The NASCAR Media Tour, presented by Charlotte Motor Speedway, gathered at the sprawling Hendrick Motor Sports Complex for a catered lunch and interviews.
Once introductions were complete, five chairs on the stage were occupied with one owner and four NASCAR stars.
From the beginning, it was hard not to see a difference between three Hendrick Motorsports drivers and Dale Earnhardt Jr.
Looking fresh, clean shaven, and projecting a positive attitude about the new season with their words and actions, Mark Martin, Jimmie Johnson, and Jeff Gordon seemed to be in a different zone than Earnhardt Jr.
Sporting a collection of winter wheat on his face, Jr. not only arrived at the function separately from Hendrick and the rest of the teams, he brought along the familiar black cloud that has been plaguing him for the past year.
Doug Rice, Performance Racing Network broadcaster and emcee of the day’s event, asked Jr. if he felt there was chemistry between him and relatively new chief Lance McGrew.
Chemistry is a huge part of success, especially when success depends on the collaboration of multiple participants.
In a slow, almost depressively drawn voice, Earnhardt Jr. made it clear he’s never had chemistry with anyone.
“I can’t really say I have been in a situation yet where the chemistry for me was really going. I have been with some great teams and had some good wins and great success, but it’s hard for me to point out what great chemistry is just yet.”
The tone and deliberation in Earnhardt Jr.’s voice seemed to grasp the crowd quickly. As he continued to elaborate on the question, his words also seemed to catch the attention of his boss Rick Hendrick to such a degree that Hendrick actually leaned forward and momentarily stared at his most popular driver.
“I get along great with Lance, and he’s a lot of fun. We enjoy being around each other and we can build on that friendship and learn from each other at the race track. All that stuff will eventually work itself out. I think we are definitely going in the right direction, which is good compared to the direction we were going last year.”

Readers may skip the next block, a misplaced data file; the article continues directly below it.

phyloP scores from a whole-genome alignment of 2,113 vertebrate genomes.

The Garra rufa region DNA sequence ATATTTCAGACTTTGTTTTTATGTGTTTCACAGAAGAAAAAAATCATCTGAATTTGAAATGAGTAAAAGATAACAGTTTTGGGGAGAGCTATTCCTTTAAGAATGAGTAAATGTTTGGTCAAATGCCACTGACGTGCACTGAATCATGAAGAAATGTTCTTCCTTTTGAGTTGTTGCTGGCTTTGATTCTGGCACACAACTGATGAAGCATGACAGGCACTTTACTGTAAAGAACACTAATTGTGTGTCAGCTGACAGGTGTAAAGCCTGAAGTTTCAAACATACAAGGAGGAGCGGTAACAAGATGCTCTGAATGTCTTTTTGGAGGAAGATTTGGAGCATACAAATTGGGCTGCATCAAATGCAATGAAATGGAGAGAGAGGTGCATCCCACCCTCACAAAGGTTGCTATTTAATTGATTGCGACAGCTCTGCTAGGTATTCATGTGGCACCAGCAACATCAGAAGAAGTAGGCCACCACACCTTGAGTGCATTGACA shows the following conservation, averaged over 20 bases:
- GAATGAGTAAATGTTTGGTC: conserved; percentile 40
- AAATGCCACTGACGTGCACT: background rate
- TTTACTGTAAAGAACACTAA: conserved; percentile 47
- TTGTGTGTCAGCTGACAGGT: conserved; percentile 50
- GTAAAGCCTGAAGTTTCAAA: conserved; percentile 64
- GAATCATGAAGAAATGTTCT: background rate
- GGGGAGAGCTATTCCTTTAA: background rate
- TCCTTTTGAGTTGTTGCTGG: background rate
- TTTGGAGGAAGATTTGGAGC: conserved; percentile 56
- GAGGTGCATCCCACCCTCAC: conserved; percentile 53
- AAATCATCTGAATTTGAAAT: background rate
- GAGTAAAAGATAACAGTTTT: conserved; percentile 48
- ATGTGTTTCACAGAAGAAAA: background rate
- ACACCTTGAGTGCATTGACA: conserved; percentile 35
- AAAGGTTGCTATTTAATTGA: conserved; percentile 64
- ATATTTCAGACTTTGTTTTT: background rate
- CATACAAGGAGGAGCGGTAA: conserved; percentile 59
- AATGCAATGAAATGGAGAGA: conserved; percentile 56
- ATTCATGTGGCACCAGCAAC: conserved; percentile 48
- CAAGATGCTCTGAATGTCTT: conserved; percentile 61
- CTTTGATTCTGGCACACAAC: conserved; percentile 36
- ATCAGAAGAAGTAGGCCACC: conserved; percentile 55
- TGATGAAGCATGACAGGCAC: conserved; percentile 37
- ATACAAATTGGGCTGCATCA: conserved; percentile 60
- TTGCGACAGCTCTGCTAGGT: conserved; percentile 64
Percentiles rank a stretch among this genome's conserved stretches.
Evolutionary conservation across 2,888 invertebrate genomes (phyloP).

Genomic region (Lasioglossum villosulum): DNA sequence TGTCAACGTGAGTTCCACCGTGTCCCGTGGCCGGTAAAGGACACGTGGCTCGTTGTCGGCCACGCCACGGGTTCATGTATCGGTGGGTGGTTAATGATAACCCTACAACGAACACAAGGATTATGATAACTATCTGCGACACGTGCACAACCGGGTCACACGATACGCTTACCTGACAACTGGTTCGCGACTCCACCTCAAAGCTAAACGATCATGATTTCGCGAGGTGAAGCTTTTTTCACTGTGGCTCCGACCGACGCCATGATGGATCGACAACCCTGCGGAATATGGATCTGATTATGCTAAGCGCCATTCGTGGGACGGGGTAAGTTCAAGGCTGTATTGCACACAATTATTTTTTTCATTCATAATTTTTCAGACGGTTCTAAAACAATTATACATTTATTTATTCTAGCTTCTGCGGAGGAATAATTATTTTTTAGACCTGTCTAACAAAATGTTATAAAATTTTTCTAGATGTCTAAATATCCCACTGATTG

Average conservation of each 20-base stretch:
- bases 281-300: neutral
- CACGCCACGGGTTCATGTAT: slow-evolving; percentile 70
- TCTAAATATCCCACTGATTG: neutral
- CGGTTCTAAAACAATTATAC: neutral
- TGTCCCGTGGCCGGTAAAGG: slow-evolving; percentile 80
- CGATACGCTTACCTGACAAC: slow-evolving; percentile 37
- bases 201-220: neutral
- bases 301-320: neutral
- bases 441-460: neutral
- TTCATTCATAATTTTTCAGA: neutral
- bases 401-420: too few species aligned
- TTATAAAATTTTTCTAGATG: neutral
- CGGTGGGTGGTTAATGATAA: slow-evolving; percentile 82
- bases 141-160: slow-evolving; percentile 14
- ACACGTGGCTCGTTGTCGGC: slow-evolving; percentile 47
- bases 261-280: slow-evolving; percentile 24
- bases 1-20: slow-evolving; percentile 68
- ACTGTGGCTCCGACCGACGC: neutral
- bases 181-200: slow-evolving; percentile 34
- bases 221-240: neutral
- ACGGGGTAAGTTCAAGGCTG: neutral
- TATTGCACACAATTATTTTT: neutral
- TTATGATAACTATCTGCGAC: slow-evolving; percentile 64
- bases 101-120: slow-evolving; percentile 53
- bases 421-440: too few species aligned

A short time later during the interview sessions, McGrew seemed un-fazed by Jr’s comments. He was, however, quick to defend his boss and point out most of the problems surrounding the team are media created, not actual problems.
“I don’t know what happened in American culture that everyone has to be so negative," said McGrew.
“There are so many positives in the guy and this organization, but everyone focuses on the negative.”
$22 million a year in endorsements and a seventh most popular driver award is hardly focusing on the negative.
Jr.’s situation going into this season isn’t much different than his final seasons at DEI.
His poor performances were blamed on Theresa and her inability to provide good equipment.
A highly publicized change to powerhouse Hendrick Motorsports was heralded as Jr.’s ticket to a championship.
After a tiny glimmer of success, here we are again, same story, different owner, and, well, different crew chief.
Maybe the negativity driving the lack of success is coming from within—within the cockpit of the No. 88 car.
Jr.'s comments from the stage didn't exactly paint a masterpiece of his relationship with McGrew. Whether he felt that way or not, there is a time to put on a happy face and speak positive about your future and your teammates, especially when the majority of mainstream media is looking on.
While McGrew may think it's the media driving the negativity, he's wrong. All a person had to do was listen to what Jr. had to say away from the stage.
“Everyone keeps asking what went wrong or what was bad about the car. I am tired of being asked that question over and over again. I can’t always tell what’s wrong or why we ran badly, but you keep asking and it gets old.”
He then abruptly finishes with this statement, “I guess I dug that ditch, so I guess I have to lie in it.”
What ever ditch Jr. is talking about, he is the one who must crawl out if it. He’s the only one who can remove the black cloud and change his negative attitude, or someday soon, someone will realize there are only so many people who will fit under a bus.
Photo Credit: David L. Yeazell